JOURNAL ARTICLE
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The focus of "atypical glands, suspicious for malignancy" in prostatic needle biopsy specimens: incidence, histologic features, and clinical follow-up of cases diagnosed in a community practice.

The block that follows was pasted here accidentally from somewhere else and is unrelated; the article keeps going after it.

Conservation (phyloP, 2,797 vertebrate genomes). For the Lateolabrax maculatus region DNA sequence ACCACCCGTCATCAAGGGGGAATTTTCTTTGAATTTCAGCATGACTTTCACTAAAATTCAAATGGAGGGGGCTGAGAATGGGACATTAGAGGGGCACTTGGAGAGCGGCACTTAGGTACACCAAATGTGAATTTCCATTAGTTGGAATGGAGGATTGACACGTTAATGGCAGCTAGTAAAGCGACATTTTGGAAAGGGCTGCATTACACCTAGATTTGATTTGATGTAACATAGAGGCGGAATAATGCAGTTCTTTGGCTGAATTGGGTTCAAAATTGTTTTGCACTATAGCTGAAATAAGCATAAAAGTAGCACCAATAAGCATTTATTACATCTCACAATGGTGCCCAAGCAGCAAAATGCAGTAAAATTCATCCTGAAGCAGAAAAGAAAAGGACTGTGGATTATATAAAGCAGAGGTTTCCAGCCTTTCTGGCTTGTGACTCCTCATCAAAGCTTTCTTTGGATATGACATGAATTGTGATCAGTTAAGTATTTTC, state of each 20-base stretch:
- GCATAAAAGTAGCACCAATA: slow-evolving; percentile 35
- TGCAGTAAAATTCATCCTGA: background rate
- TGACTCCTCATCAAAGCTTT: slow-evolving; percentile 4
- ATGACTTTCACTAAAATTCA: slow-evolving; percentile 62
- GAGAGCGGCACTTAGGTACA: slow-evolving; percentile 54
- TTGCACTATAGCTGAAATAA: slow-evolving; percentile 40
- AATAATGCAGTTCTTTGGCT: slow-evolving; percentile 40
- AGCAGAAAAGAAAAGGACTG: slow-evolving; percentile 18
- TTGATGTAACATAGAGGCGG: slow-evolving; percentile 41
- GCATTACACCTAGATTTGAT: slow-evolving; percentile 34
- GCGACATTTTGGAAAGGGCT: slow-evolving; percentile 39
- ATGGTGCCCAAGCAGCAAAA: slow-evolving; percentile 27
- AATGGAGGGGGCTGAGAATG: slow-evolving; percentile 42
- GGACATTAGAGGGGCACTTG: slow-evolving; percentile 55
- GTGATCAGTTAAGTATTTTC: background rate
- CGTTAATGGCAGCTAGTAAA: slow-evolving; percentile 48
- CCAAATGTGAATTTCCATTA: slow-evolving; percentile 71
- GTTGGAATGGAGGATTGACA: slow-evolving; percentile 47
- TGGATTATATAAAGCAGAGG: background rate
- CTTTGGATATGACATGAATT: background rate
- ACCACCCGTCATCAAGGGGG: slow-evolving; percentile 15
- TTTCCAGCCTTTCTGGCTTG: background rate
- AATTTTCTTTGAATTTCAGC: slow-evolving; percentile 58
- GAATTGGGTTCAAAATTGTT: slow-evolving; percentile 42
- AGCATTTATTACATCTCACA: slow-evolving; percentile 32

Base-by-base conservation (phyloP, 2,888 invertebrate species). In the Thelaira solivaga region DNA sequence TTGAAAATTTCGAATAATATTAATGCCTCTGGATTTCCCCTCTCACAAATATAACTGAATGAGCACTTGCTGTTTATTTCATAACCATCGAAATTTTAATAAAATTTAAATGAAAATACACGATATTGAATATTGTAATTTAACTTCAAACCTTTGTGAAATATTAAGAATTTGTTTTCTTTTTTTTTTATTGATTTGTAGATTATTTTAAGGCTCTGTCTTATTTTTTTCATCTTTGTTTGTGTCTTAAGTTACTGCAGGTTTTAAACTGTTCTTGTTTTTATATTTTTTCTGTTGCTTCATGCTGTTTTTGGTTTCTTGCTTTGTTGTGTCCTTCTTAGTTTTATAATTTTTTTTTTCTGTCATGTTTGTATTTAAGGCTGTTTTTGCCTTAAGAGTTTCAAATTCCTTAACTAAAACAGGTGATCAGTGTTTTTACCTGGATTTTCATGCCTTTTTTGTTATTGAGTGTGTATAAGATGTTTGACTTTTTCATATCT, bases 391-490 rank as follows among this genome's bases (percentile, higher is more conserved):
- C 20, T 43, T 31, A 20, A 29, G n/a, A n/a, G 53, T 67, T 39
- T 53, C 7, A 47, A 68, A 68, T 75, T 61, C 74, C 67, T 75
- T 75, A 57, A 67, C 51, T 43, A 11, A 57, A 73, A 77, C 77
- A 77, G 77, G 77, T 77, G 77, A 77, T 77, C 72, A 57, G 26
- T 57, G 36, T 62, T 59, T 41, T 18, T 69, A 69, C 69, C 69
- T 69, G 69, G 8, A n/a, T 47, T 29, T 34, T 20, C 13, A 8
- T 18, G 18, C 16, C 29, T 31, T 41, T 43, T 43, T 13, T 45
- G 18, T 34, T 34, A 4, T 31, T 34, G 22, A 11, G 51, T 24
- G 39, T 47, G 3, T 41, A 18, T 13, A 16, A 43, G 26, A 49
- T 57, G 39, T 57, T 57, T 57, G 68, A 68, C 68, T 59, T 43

This study was undertaken to determine retrospectively the prevalence and histologic features of the atypical foci that are suspicious for but are not diagnostic of a malignancy in contemporary prostate needle biopsy specimens reported in a community practice. Histologic features were examined in detail to identify features that prevented an unequivocal diagnosis of carcinoma. Of 1,009 prostate needle biopsy specimens obtained between January 1, 1993, and August 1, 1995, the diagnosis of an atypical focus suspicious for malignancy was made in 48 (4.8%). In review of the biopsy specimens diagnosed as benign, an additional 7 cases (0.7%) were identified. The following histologic features were identified in 54 cases: enlarged nucleoli, 54 (100%); enlarged nuclei, 45 (83%); intraluminal eosinophilic secretions, 40 (74%); infiltrative growth, 37 (68%); small acinar proliferation, 37 (68%); intraluminal basophilic mucin, 23 (42%); amphophilic cytoplasm, 18 (33%); high-grade prostatic intraepithelial neoplasia, 17 (31%); and crystalloids, 12 (22%). Corpora amylacea were not identified. The foci contained from 1 to 67 acini (mean, 20.7). Although each atypical focus showed most of the features of adenocarcinoma, an unequivocal diagnosis of malignancy was not given owing to four features: the small size of the focus, the small number of cells with enlarged nucleoli, the clustered growth pattern, and the presence of high-grade prostatic intraepithelial neoplasia within many of the foci. At initial examination, 36 of 41 patients (83%) had an elevated serum concentration of prostate-specific antigen (mean, 10 ng/mL), and 20 (49%) had abnormal findings on a digital rectal examination. Twenty-five patients (46%) underwent additional sampling of the prostate, and 15 of these (60%) were found to have adenocarcinoma; the remaining 30 patients did not undergo a subsequent biopsy. Patients with subsequent cancer had higher mean serum concentrations of prostate-specific antigen and change in concentrations of prostate-specific antigen than those whose repeat biopsy results were negative; no other clinical or histologic differences were observed between these two groups. To the community pathologists in this study, the lack of prominent nucleoli, the small size of the focus, clustered acini, and/or adjacent high-grade prostatic intraepithelial neoplasia prevented an unequivocal diagnosis of malignancy. If a prostate needle biopsy specimen is reported as containing an atypical focus suspicious for malignancy, a subsequent biopsy is warranted given the high predictive value for adenocarcinoma.

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